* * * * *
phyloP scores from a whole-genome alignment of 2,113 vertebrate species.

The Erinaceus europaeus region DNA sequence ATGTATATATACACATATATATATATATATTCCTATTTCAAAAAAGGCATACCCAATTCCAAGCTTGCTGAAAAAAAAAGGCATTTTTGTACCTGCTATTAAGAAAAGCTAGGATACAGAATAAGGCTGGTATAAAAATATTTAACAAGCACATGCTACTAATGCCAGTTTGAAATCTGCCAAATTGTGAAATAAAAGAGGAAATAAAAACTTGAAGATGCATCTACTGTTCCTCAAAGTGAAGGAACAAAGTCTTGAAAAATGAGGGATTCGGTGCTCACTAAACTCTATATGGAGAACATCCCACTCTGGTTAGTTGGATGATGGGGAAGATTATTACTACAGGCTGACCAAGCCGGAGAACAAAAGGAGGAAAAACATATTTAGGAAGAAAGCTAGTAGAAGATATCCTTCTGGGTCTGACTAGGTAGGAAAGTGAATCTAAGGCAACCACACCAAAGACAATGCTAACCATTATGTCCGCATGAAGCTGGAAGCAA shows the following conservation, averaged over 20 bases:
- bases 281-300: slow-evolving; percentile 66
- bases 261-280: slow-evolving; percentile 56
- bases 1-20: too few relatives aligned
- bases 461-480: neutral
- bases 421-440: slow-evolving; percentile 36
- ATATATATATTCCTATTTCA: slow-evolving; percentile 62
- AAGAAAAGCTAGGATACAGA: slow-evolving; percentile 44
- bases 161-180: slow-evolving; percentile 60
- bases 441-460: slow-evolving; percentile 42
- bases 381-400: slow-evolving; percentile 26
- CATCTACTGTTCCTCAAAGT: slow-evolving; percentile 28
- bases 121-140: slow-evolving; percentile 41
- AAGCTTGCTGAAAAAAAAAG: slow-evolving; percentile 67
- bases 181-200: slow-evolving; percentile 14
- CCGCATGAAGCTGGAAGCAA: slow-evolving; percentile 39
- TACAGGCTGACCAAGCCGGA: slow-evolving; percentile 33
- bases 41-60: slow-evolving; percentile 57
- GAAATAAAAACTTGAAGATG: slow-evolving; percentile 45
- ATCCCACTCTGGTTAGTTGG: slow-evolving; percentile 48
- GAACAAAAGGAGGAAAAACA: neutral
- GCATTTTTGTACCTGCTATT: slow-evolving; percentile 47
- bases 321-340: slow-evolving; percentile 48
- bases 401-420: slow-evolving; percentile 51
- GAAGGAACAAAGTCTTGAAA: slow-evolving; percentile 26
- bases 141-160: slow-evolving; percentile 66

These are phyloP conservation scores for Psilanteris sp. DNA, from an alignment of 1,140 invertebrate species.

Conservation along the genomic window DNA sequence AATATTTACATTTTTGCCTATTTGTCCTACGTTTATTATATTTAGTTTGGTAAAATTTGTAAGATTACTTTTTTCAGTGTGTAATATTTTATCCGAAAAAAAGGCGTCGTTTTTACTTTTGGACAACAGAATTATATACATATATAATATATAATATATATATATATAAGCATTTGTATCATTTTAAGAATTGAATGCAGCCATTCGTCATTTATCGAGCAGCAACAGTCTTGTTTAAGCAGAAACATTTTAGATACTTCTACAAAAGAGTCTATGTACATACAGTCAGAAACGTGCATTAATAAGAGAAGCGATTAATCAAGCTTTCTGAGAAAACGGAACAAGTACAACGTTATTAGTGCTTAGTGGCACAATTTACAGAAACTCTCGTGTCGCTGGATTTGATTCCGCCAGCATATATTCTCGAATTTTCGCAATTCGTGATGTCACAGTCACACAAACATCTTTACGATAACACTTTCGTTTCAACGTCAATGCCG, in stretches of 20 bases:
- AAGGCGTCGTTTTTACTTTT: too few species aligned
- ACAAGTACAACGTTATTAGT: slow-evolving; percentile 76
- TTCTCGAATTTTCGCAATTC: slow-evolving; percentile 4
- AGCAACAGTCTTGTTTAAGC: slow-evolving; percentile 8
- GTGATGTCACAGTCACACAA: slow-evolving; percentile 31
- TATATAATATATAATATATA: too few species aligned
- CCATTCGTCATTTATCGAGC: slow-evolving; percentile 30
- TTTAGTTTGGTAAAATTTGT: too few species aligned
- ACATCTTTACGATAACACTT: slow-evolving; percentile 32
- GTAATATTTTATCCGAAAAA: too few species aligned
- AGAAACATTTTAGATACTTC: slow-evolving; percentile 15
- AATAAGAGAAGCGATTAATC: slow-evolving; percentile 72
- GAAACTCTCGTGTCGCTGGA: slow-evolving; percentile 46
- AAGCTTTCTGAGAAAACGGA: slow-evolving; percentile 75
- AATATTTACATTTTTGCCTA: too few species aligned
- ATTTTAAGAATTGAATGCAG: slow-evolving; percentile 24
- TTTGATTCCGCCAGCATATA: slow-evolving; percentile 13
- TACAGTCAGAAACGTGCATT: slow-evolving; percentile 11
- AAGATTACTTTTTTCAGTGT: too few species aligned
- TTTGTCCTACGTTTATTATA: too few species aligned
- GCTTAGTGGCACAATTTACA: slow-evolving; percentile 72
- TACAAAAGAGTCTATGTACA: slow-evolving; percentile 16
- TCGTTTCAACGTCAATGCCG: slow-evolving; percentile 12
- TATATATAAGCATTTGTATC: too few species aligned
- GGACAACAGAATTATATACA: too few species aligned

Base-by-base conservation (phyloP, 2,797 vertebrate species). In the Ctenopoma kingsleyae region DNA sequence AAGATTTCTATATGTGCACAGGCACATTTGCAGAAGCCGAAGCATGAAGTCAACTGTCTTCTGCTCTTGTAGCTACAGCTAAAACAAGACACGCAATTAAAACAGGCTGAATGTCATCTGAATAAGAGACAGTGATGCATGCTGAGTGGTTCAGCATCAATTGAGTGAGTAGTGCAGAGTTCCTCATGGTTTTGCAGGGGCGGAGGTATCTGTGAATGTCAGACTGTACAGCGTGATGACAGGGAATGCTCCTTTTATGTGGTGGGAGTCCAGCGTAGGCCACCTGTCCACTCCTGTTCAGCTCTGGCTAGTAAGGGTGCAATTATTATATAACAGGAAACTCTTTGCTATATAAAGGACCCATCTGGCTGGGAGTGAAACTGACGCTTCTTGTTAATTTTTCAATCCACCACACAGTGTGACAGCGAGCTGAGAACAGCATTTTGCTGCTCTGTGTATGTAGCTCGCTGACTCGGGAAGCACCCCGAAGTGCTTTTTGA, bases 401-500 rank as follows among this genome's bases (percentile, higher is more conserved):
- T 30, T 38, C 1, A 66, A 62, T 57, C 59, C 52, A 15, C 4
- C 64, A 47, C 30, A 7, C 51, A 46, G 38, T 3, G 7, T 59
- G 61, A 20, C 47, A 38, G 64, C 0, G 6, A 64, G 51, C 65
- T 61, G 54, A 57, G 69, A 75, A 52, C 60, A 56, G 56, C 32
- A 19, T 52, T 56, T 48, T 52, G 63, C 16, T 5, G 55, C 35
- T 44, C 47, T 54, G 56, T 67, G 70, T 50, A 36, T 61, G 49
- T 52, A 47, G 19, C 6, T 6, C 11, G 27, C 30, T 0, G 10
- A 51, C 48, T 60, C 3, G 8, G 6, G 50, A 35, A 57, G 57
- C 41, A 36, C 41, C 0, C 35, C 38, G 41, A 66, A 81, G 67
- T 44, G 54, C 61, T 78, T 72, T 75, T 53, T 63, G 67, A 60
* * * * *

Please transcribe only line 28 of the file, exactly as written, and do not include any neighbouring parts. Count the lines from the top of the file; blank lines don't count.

These are phyloP conservation scores for Psilanteris sp. DNA, from an alignment of 1,140 invertebrate species.